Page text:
He had all the title momentum after beating Hamilton in his Silverstone backyard, but then preceded to make a mess of his own home race by crashing out of the lead in Germany.

“If you think back to Hockenheim in 2018, I think that was the moment when the rot started,” noted Brundle.

He would certainly never recover in that particular title race from there, with notable spins when battling wheel-to-wheel in Monza, Suzuka and Austin summing up his year and making him look, for the first time, like he couldn’t handle the pressure.

Was this the end of Vettel at his peak?

2019: The beginning of the end

Ferrari brought in young Charles Leclerc in place of Raikkonen to challenge Vettel in 2019, but were still pinning their championship hopes on their four-time world champion – who they insisted was still their number one.

But that would change over the course of the season.

Another race-costing spin early on in the season in Bahrain certainly didn’t help, nor did the near-constant controversy with Leclerc as Ferrari struggled to handle the dynamic of an established star vs an emerging one.

2019 would ultimately be infamous for Vettel, with three major moments:

  • being handed a race-losing penalty in Canada following another error under pressure, and the subsequent post-race antics
  • spinning while unopposed at the Italian GP as young pretender Leclerc sealed a famous Ferrari victory
  • Crashing into Leclerc in Brazil as the partnership finally exploded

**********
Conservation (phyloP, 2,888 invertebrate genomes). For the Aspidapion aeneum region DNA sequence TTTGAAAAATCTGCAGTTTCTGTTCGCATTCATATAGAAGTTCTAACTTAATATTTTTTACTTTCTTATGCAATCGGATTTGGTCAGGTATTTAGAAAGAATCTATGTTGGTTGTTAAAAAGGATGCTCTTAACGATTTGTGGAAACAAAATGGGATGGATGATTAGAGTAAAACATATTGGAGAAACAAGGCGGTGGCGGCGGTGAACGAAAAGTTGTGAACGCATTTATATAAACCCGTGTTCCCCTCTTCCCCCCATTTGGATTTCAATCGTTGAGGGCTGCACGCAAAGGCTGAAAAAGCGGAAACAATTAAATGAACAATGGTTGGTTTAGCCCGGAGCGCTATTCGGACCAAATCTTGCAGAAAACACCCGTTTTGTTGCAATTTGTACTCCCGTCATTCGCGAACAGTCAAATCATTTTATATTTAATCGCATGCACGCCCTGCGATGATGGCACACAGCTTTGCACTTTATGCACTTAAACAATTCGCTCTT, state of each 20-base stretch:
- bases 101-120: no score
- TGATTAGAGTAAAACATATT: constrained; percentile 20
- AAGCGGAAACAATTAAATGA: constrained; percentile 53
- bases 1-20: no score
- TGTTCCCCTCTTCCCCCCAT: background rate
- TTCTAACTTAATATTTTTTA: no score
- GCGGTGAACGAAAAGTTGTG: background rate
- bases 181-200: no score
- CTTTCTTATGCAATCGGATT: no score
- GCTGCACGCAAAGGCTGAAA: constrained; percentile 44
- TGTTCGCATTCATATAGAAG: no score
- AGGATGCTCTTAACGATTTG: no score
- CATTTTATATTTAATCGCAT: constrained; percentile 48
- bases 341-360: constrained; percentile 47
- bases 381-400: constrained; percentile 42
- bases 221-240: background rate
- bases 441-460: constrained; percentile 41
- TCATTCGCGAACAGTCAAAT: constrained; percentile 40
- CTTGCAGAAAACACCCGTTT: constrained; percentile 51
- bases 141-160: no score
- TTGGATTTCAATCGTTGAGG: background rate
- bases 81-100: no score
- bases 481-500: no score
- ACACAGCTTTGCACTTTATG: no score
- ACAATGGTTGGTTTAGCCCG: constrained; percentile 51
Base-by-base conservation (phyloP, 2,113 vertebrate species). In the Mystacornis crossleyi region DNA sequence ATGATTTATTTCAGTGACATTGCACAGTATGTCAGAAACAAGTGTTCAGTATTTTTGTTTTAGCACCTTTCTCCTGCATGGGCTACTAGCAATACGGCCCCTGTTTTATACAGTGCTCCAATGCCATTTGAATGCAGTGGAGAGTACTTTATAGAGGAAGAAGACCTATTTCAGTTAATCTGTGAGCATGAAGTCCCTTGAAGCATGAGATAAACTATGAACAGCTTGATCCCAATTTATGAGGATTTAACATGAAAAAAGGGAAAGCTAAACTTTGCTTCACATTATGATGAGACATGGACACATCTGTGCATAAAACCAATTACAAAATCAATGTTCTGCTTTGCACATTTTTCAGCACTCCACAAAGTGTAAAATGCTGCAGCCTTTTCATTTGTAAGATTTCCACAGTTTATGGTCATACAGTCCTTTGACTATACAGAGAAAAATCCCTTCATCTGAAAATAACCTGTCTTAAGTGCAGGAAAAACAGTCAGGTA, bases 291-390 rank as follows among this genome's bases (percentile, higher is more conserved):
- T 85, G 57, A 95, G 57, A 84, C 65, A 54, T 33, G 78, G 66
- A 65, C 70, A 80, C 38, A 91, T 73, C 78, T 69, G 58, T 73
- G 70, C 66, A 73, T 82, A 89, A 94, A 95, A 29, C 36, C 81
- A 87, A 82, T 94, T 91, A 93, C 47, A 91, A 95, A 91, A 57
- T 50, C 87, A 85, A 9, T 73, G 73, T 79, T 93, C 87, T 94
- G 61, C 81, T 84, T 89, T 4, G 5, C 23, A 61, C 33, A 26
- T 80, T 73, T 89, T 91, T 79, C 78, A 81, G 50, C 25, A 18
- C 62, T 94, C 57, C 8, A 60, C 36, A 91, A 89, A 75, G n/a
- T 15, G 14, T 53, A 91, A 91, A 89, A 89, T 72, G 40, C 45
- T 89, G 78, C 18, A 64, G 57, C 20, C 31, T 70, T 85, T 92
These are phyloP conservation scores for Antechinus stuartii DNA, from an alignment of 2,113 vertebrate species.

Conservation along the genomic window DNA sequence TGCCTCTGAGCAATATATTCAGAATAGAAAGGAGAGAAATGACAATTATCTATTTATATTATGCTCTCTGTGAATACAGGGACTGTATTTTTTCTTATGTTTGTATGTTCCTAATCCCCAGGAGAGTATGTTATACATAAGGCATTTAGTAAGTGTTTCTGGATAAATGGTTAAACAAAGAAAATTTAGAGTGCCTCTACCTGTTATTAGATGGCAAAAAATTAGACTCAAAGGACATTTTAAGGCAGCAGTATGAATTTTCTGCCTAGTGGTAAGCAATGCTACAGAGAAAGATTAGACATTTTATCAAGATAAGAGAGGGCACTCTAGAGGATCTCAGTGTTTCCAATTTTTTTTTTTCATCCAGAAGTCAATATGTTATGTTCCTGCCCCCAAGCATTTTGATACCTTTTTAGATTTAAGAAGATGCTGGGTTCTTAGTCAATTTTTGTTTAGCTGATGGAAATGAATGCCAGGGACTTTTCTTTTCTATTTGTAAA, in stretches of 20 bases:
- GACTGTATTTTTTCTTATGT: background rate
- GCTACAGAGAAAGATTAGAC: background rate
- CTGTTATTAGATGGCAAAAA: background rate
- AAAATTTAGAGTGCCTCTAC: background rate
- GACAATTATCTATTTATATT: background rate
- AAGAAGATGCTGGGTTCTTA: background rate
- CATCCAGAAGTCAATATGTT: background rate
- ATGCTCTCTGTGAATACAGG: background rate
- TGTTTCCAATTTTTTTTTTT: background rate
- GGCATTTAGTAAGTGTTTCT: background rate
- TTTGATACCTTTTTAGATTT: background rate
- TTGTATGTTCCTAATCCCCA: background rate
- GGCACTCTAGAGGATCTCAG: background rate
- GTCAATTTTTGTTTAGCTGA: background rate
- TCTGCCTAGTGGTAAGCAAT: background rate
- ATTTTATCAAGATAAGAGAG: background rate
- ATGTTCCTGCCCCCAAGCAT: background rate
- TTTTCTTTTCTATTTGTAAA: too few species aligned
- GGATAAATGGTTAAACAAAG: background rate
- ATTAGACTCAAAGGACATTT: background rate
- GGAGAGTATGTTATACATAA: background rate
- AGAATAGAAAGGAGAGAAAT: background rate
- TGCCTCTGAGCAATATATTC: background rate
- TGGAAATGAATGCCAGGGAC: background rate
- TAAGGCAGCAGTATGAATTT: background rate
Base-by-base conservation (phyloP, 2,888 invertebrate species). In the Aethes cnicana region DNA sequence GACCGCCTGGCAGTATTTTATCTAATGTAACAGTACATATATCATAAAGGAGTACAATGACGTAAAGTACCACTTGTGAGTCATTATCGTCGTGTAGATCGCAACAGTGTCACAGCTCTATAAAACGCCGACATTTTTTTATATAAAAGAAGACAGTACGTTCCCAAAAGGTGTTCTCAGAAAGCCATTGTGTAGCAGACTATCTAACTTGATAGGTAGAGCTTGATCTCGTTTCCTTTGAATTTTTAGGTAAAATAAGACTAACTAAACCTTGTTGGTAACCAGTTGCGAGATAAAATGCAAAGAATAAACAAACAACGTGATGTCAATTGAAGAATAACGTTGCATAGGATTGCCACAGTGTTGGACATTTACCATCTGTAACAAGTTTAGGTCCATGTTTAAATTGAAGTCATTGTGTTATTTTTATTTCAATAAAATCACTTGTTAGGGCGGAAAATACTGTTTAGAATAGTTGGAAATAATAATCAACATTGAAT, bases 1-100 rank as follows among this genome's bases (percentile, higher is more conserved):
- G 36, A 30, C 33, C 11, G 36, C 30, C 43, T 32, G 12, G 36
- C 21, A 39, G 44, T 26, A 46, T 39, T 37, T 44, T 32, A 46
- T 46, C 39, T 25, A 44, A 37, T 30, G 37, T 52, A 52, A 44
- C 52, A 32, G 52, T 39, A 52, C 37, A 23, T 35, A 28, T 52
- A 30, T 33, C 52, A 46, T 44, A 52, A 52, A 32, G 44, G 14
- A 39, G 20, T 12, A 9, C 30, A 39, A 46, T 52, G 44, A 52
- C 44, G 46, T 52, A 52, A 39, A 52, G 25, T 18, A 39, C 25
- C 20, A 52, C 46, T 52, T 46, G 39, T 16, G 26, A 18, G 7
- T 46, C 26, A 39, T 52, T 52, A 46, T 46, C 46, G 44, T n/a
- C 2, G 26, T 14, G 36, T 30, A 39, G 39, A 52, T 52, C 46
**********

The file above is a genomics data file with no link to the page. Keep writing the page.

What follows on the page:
Still, Vettel, who only showed his best form in flashes, was adamant about his future, and his “mission”.

“It’s the team where I want to win, where I want to succeed,” he told Sky F1, before insisting later that year:

“I’m very hungry and I have a mission here to win.”

2020: Time to say goodbye

He may have once again reaffirmed his desire to stay during an interview last month, but even then there were plenty of questions about Vettel and his Ferrari future with his contract expiring at the end of 2020.

Would Ferrari offer him a long-term contract? Would Vettel be happy to accept a support role to Leclerc? And would the German see the point of staying at a team that didn’t look to be in title contention – particularly with the next rules overhaul delayed until 2022?

“I think there’s two elements to this,” said Brundle after the confirmation of Vettel’s exit. “Sebastian had lost a bit of faith and trust in the team that they could really could turn this around. And then I think they’ve sort of fallen out of love with each other.

“I would imagine Sebastian wouldn’t be that fussed about being a clear number one, but he would not want to be a clear number two in the team and have to yield to Leclerc.”

Well that’s a bit of a Surprise, only Vettel & Binotto know the true reason for Seb walking/being helped out of a very big red door at the end of this year. Hopefully Vettel wants to continue as it would be a shame to lose a driver with such talent from the F1 grid. pic.twitter.com/Y5BdV7vrp2

Perhaps his impending departure is due to a combination of the above – while the desire for a new challenge or possibly to retire altogether can’t be ruled out.